April 17, 2012
"How Clean is Your Cloud?" - that is the question asked by a Greenpeace report released today. Written by Gary Cook of Greenpeace International, the annual report examines the energy choices made by leading IT companies in the race to become the dominant cloud provider.
Three companies in particular, Amazon, Apple and Microsoft, were brought to task for unsustainable practices, such as engaging in rapid growth without an adequate energy strategy and for powering their clouds with "dirty energy." All three companies rely heavily on coal and nuclear energy.
The report assigned letter grades to 14 Web-scale giants in four categories: Energy Transparency, Infrastructure Siting, Energy Efficiency & GHG Mitigation, and Renewables & Advocacy. Amazon got 3 Fs and a D. Apple, with 3 Ds and and an F, did not fare much better. Dell, IBM, Microsoft, Oracle and Twitter received a mix of Cs and Ds.
The only companies to receive any As (and it was only one each) were Akamai and Google. Google scored the highest overall, with an average B rating (two Bs, a C, and an A), while Yahoo received 3 Bs and a C.
"Yahoo and Google both continue to lead the sector in prioritizing access to renewable energy in their cloud expansion, and both have become more active in supporting policies to drive greater renewable energy investment," Cook writes.
The primary cause of all this energy-suck is the engine inside every cloud infrastructure, the datacenter. Cook notes that datacenters are the factories of the 21st century, relied on to process and store staggering amounts of data. In fact, it's possible for one mega-sized datacenter to draw as much power as 180,000 homes. The main issue, according to the report is that while the datacenters often employ the most innovative technologies, their energy sources do not.
"Despite significant improvements in efficiency, the exponential growth in cloud computing far outstrips these energy savings," Cook writes.
A 2010 Greenpeace report, Make IT Green: Cloud Computing and its Contribution to Climate Change, examined the power requirements of mega-datacenters and called attention to cloud's growing energy addiction. The findings are bleak:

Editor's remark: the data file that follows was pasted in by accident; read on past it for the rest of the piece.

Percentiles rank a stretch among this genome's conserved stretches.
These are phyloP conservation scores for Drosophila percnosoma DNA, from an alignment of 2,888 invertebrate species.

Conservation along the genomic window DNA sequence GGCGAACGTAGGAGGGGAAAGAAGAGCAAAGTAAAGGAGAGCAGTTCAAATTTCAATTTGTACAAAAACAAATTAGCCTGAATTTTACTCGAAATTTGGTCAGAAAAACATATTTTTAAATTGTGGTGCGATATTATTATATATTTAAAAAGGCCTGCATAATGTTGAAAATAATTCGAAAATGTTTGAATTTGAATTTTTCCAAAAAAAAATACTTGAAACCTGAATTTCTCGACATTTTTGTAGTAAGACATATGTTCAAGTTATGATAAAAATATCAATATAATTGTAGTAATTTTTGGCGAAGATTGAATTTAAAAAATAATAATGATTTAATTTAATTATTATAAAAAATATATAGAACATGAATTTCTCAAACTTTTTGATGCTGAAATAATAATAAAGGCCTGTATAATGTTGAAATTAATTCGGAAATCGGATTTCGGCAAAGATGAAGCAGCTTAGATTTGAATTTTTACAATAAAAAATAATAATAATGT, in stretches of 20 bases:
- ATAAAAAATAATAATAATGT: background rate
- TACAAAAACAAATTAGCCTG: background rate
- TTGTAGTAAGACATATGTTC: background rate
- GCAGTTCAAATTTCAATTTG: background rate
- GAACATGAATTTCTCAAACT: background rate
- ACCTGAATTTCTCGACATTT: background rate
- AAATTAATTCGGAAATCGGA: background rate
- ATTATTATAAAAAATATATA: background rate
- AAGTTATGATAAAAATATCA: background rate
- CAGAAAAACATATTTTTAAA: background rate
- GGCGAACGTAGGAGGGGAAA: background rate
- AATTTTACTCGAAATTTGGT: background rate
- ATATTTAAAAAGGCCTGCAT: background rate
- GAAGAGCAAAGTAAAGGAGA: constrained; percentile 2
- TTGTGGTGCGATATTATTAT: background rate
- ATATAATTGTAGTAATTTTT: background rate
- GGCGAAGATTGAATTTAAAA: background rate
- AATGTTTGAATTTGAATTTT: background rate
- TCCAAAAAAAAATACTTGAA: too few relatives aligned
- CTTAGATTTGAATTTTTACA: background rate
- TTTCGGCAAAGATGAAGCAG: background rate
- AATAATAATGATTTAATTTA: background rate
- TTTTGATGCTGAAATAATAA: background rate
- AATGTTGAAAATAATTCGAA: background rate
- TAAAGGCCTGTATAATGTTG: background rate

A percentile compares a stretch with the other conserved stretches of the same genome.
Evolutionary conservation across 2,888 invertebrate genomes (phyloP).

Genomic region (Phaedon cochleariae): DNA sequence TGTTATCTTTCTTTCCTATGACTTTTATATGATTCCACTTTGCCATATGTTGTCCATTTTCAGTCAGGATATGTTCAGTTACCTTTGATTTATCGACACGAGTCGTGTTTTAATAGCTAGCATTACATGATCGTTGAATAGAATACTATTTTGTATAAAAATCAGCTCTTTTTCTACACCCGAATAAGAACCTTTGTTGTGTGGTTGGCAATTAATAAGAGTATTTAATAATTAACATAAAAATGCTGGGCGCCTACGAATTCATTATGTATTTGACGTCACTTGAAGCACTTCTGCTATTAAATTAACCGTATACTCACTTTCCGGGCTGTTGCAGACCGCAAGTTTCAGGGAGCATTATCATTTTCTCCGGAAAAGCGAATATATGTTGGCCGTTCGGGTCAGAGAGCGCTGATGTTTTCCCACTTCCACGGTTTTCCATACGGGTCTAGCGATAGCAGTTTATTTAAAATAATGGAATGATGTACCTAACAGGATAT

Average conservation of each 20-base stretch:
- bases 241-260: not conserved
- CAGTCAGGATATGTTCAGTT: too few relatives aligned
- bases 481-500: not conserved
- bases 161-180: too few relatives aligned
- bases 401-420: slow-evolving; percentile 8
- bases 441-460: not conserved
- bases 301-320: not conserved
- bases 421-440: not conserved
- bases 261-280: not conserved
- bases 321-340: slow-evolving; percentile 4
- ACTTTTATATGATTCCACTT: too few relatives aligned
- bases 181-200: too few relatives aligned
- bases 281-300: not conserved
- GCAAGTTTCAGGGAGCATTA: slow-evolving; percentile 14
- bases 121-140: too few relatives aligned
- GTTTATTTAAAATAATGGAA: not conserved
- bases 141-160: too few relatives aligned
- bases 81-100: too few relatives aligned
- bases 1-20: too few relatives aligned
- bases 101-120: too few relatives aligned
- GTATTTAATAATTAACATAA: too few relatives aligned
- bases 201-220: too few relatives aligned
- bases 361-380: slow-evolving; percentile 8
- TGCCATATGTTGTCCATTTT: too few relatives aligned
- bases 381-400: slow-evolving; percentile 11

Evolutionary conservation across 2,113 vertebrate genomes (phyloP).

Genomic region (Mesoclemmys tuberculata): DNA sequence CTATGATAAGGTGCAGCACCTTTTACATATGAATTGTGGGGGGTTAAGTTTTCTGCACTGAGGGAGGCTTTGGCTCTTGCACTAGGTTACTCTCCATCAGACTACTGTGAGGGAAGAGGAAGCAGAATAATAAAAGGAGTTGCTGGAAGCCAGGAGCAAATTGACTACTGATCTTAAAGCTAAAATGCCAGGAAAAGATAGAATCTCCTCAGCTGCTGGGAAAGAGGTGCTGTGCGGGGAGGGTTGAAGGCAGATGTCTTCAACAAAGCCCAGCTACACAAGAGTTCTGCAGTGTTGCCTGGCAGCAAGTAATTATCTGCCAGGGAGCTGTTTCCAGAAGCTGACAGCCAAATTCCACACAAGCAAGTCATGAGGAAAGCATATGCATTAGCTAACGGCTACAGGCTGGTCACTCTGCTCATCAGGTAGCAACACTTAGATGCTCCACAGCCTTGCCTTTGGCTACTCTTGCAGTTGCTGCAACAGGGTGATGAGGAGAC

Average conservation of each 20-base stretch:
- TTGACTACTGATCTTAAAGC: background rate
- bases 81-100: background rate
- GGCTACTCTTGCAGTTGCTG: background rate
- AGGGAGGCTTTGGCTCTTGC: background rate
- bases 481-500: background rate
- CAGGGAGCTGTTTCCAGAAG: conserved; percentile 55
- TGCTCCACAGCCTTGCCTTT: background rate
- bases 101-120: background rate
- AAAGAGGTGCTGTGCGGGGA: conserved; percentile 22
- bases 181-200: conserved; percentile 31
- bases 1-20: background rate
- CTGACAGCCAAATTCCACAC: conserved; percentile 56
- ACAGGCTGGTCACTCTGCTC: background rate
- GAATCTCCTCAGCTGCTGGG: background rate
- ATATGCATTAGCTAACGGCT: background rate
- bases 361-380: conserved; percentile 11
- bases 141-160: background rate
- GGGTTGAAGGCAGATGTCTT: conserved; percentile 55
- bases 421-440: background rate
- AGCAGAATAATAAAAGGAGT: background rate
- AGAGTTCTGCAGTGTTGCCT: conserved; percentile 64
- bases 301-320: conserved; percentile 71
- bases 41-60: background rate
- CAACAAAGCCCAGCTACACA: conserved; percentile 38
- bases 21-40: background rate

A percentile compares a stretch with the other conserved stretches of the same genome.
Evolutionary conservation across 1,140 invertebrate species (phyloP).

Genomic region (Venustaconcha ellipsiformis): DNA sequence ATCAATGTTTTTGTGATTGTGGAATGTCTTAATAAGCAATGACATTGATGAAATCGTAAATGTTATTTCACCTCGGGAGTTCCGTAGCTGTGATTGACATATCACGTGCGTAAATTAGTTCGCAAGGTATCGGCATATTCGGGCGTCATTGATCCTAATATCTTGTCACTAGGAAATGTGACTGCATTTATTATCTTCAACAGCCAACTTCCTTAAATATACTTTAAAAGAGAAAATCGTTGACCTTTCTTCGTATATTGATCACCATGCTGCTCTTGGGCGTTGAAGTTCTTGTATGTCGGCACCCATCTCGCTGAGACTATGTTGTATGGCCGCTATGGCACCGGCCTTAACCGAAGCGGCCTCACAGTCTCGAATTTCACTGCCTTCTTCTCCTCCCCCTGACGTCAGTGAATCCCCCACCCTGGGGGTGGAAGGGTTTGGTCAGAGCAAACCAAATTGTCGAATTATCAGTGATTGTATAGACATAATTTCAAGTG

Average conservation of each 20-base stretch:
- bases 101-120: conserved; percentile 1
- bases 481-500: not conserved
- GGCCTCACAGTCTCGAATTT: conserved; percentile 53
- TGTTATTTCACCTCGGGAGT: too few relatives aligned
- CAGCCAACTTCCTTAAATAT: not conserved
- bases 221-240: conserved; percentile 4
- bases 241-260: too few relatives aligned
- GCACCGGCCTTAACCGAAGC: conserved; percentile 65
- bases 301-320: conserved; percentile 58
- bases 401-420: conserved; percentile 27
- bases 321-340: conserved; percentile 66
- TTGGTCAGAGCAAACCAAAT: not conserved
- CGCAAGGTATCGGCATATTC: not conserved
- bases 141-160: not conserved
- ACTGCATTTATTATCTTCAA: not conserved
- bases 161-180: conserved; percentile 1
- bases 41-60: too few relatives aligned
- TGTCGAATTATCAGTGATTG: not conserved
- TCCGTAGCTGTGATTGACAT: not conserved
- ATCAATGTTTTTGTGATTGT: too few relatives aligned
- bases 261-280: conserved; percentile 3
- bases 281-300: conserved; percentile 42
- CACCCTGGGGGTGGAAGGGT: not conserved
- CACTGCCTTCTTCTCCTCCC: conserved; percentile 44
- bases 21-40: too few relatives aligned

The electricity consumption of data centers may be as much as 70% higher than previously predicted.
The combined electricity demand of the internet/cloud (data centers and telecommunications network) globally in 2007 was approximately 623bn kWh. If the cloud were a country, it would have the fifth largest electricity demand in the world.
Based on current projections, the demand for electricity will more than triple to 1,973bn kWh, an amount greater than the combined total demands of France, Germany, Canada and Brazil.
In April 2011, Greenpeace released How dirty is your data? A Look at the Energy Choices That Power Cloud Computing. Similar to this year's report, it assessed the energy awareness of major IT brands and recommended ways for those companies to increase their green computing leadership. Further, Greenpeace was clear that IT has an essential role to play in the move to clean energy technology, stating that "we cannot achieve the level of [CO2] reduction need[ed] to protect the planet without IT energy solutions that will allow us to shift away from dirty energy sources and build our economic and planetary prosperity on clean sources of energy."
Despite marketing-driven attempts to portray the cloud as inherently green, in truth a lack of transparency makes it difficult to evaluate these claims. Still, there are signs of progress. For example, the report points to collaborative efforts that are working to establish best practices for energy-efficient hardware and software design.